The F-35 is well known for its advanced computing, sensor fusion, long-range targeting accuracy, threat data library, and drone-like surveillance capacity.
But can it dogfight?
The F-35 Controversy That Won’t End
This seemingly loaded question has many layers and variables to consider, as the question has been raised numerous times over the years.
As a multi-role fighter capable of a wide range of missions, some have questioned the ability of the jet to prevail in air-to-air combat against an advanced adversary.
Specifically, a report as far back as 2015 in War is Boring cited details from a report on a test dogfighting exercise in which an F-16 repeatedly out-performed and defeated an F-35 in multiple air-to-air combat engagements.
The War is Boring report, which claimed to cite findings and assessments from a test pilot involved in the exercises, generated a storm of controversial discussion about the future of the F-35 and its capabilities.
But, in the end, it was all for nothing as a key fact was missing.
Not the Real F-35
There are tactical and technical things of great relevance to consider.
However, it first seems essential to explain the circumstance and provide specific context and details left out of the 2015 War is Boring report.
At the time, I remember connecting with the Pentagon’s F-35 Joint Program Office, which explained that the model F-35 involved in the exercise was a flight sciences testing model, which was not “not equipped with the weapons or software that allow the F-35 pilot to turn, aim a weapon with the helmet, and fire at an enemy without having to point the airplane at its target.” That is, as you can imagine, a vast difference from a fully combat-ready F-35.
The F-35 variant used in the exercise was called the AF-2 and, according to the Pentagon’s F–35 JPO, it was a model only intended to test “flying qualities,” not weapons or air-combat capability.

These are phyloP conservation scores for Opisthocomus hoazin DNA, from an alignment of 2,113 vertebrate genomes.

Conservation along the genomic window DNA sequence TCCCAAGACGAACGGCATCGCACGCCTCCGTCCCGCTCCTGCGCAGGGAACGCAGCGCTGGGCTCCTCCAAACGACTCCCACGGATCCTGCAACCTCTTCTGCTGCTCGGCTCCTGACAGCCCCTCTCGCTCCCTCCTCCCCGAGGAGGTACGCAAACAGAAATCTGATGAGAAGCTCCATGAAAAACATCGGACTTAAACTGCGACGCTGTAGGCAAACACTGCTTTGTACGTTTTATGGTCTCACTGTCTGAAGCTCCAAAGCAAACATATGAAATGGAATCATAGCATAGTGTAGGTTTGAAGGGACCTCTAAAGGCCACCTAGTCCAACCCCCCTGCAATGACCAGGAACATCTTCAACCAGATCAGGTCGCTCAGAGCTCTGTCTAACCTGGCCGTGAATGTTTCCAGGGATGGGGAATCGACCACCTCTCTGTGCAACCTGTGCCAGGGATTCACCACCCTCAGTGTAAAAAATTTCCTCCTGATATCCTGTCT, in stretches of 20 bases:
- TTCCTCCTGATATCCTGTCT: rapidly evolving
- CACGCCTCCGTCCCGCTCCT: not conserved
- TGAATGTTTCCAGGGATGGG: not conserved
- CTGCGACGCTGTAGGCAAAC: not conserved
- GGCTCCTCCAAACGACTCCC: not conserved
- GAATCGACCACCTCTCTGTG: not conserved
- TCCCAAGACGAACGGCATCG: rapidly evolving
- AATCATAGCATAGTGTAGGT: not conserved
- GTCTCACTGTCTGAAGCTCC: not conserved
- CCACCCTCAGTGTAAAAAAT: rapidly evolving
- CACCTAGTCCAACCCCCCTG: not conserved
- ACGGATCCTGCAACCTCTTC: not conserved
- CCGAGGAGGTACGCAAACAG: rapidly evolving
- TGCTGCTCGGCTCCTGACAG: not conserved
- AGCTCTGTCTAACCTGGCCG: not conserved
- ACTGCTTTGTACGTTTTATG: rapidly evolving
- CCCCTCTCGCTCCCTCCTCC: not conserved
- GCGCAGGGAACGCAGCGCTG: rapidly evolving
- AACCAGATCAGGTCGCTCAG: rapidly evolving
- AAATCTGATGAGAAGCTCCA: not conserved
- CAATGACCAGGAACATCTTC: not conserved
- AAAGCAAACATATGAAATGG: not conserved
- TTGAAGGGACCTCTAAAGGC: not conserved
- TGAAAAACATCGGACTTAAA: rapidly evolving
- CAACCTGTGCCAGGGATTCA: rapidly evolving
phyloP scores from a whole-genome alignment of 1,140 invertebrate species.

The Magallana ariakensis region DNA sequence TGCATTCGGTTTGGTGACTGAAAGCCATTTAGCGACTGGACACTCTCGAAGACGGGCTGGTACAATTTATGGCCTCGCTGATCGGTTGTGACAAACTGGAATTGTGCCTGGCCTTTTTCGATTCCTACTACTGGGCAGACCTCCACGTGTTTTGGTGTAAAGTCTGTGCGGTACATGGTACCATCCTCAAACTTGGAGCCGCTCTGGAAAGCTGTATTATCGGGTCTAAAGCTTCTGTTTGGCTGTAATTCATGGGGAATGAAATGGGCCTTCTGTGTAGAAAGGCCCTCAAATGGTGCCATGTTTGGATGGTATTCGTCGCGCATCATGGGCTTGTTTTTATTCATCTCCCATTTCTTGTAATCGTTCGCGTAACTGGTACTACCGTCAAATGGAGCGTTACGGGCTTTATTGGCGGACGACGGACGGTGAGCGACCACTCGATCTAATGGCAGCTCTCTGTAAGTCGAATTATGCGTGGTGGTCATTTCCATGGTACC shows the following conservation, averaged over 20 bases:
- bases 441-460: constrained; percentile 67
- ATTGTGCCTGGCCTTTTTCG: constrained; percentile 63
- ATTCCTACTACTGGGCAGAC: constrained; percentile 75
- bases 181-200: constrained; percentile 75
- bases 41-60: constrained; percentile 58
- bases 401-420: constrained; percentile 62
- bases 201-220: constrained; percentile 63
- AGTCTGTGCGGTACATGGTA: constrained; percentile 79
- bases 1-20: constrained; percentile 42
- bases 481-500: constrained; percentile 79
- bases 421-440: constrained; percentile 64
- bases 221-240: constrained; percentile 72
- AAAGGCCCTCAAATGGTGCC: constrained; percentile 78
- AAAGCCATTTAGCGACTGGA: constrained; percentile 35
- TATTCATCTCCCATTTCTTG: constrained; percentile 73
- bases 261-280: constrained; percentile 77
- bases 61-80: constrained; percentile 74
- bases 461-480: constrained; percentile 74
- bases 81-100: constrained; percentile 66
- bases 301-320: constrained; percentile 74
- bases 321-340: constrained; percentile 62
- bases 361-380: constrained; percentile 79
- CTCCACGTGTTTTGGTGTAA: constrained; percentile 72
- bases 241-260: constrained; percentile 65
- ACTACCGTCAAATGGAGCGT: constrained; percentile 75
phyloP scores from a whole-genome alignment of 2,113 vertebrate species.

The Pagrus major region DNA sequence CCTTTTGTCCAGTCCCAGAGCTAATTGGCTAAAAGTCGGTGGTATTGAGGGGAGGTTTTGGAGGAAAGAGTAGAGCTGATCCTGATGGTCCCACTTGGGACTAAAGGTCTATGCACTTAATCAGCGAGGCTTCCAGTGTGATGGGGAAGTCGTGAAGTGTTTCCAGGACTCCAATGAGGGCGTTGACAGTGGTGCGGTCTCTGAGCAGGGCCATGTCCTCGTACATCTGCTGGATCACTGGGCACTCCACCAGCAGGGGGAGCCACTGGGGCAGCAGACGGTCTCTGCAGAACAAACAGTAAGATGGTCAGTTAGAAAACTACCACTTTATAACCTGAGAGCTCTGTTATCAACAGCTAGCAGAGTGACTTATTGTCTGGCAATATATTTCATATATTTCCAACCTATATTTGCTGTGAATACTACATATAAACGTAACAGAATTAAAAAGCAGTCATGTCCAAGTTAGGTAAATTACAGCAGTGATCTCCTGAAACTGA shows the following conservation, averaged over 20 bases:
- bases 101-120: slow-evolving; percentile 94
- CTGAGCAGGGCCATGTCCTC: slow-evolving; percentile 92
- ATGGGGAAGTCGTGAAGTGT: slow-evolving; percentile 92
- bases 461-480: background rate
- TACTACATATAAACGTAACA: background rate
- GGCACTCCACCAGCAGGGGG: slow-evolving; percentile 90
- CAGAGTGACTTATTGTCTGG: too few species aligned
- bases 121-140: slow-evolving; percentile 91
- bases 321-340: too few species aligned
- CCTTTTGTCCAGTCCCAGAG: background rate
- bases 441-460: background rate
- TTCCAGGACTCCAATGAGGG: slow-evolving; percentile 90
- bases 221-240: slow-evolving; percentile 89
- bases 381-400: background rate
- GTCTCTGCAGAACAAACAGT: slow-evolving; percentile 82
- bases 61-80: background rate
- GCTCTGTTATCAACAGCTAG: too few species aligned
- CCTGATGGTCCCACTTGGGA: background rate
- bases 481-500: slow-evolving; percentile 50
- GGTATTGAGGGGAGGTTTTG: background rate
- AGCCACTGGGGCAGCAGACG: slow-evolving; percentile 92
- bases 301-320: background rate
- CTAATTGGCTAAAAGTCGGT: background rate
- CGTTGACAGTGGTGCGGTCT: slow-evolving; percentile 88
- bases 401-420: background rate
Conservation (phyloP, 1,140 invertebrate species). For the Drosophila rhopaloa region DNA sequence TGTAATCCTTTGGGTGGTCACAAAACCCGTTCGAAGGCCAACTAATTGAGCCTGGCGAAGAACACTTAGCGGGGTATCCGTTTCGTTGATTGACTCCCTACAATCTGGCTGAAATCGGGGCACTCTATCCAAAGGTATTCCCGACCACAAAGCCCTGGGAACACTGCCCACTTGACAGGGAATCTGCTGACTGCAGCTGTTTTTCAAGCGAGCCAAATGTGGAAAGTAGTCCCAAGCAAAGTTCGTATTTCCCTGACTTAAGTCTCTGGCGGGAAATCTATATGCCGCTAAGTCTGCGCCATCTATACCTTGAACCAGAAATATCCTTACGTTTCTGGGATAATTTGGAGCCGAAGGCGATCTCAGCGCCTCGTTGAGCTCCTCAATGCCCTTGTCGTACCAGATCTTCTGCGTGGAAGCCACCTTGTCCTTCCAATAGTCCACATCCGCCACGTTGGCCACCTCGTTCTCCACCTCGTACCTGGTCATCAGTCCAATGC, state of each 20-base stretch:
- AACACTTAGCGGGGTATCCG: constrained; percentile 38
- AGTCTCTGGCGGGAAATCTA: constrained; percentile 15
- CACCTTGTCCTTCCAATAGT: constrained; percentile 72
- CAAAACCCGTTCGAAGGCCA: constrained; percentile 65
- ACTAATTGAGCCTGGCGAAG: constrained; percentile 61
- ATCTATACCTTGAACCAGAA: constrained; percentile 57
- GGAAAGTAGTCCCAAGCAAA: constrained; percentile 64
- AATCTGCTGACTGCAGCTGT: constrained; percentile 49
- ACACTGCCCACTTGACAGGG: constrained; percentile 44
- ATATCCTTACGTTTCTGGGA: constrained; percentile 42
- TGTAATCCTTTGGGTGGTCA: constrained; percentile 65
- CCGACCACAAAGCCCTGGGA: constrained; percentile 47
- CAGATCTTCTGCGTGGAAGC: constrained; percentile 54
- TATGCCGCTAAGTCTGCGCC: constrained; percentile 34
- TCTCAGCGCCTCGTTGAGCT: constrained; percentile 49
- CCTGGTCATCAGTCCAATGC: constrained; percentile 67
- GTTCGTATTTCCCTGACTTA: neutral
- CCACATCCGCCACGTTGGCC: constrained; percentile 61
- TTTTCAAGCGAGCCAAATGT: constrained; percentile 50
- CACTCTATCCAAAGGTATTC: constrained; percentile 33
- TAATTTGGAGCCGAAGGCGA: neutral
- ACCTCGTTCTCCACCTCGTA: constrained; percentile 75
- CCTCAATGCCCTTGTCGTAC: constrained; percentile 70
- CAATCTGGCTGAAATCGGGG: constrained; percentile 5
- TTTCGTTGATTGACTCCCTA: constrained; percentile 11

Therefore, comparing an F-16 against this “flight sciences” AF-2 variant makes no sense and does not in any way reflect what would happen in an encounter between an F-16 and a fully-functioning production-quality F-35. Somehow this context was not included in the original 2015 article.
A Bogus Comparision
Given this context, it may not even make sense to raise the question of whether an F-16 can outperform an F-35 in a dogfight.
There are many other critical variables to consider. For instance, war games have for many years shown that the advanced sensing, targeting technology, and computer-enabled data processing are such that the aircraft’s long-range, high-resolution sensors enable the F-35 to see and destroy enemy targets and paradigm-changing ranges.
This means standoff distances where the attacking F-35 is not seen or discovered. This contingency was exactly what happened in an Air Force Red Flag wargame experiment in which a single F-35 showed the ability to track and destroy an entire group of 4th-generation fighters from ranges where it was not itself seen or detected.
What this suggests, therefore, is that perhaps an F-35 may not “need” to dogfight as it will see and destroy enemy aircraft before dogfighting becomes a necessity. Available specs on both the F-16 and F-35 reveal that an F-16 does appear to be faster with a listed speed of Mach 2.05, as compared to the F-35’s max speed of Mach 1.6. At the same time, thrust-to-weight ratios, which reflect acceleration and aerial maneuverability, are somewhat comparable.
The F-35 is listed as having a 1.07 thrust/weight ratio, as compared to a slightly higher 1.24 for the F-16. What is not reflected in available specs to a large degree, however, is the massive difference in mission systems, weapons capacity, targeting, and computing, which likely separates the two aircraft.
With a larger weapons envelope and far superior targeting technology and weapons guidance systems, an F-35 would seem well-positioned to destroy an F-16.
Author Expertise and Biography
Kris Osborn is the Military Affairs Editor of 19FortyFive and President of Warrior Maven – Center for Military Modernization. Osborn previously served at the Pentagon as a Highly Qualified Expert with the Office of the Assistant Secretary of the Army—Acquisition, Logistics & Technology. Osborn has also worked as an anchor and on-air military specialist at national TV networks. He has appeared as a guest military expert on Fox News, MSNBC, The Military Channel, and The History Channel. He also has a Masters Degree in Comparative Literature from Columbia University.